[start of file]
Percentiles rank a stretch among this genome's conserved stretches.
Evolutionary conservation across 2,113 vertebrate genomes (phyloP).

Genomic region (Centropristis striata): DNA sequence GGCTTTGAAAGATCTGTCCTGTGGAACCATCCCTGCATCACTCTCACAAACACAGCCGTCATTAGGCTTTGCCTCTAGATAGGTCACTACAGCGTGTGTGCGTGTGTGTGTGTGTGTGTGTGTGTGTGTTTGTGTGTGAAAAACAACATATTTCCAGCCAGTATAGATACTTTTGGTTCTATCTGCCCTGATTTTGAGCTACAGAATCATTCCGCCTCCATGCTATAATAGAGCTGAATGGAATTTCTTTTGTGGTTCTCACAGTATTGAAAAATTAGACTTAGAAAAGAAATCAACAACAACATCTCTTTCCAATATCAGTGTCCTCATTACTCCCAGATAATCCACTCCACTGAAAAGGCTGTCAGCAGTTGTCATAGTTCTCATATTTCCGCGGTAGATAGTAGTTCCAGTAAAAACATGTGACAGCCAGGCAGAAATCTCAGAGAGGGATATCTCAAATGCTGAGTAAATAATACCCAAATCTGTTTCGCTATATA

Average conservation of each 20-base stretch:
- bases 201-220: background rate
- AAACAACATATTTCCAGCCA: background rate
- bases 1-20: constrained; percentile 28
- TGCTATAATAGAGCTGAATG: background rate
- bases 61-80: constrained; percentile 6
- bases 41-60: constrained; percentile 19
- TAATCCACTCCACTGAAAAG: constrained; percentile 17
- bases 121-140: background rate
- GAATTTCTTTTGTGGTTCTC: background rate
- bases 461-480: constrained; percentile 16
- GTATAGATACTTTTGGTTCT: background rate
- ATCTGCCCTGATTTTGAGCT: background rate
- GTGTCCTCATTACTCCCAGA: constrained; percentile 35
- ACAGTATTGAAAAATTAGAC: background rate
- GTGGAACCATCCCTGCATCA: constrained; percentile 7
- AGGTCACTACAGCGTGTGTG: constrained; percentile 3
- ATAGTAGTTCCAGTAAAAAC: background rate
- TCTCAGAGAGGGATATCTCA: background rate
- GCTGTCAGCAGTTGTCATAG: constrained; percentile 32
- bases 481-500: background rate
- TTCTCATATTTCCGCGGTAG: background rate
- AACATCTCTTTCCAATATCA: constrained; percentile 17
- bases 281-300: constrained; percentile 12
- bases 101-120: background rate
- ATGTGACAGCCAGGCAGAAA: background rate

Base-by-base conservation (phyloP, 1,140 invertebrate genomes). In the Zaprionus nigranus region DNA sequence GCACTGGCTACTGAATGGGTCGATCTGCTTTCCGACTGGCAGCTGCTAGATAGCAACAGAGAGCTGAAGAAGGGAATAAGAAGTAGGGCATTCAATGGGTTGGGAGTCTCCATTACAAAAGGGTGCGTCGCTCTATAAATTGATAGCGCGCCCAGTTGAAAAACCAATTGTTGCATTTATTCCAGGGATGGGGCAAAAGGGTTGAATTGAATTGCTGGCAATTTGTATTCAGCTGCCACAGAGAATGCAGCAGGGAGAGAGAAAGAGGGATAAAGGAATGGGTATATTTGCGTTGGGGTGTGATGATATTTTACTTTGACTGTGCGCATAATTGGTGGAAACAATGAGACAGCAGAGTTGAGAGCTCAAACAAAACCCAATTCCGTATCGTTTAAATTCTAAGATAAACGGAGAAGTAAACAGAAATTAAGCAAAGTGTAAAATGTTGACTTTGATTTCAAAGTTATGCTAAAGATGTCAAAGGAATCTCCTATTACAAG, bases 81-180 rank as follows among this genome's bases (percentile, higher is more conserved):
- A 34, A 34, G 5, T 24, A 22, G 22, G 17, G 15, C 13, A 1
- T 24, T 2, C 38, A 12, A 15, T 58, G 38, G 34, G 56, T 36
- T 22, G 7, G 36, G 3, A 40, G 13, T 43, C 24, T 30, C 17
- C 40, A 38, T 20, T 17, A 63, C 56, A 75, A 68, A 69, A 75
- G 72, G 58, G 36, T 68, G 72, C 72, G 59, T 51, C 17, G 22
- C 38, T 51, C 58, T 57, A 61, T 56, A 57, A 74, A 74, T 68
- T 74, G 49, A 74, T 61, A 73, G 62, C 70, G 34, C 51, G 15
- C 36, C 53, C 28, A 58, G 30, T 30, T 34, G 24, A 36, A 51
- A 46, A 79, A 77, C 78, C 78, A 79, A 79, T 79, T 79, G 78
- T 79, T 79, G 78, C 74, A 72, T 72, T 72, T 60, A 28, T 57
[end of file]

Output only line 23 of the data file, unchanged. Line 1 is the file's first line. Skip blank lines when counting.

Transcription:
- GCTGTCAGCAGTTGTCATAG: constrained; percentile 32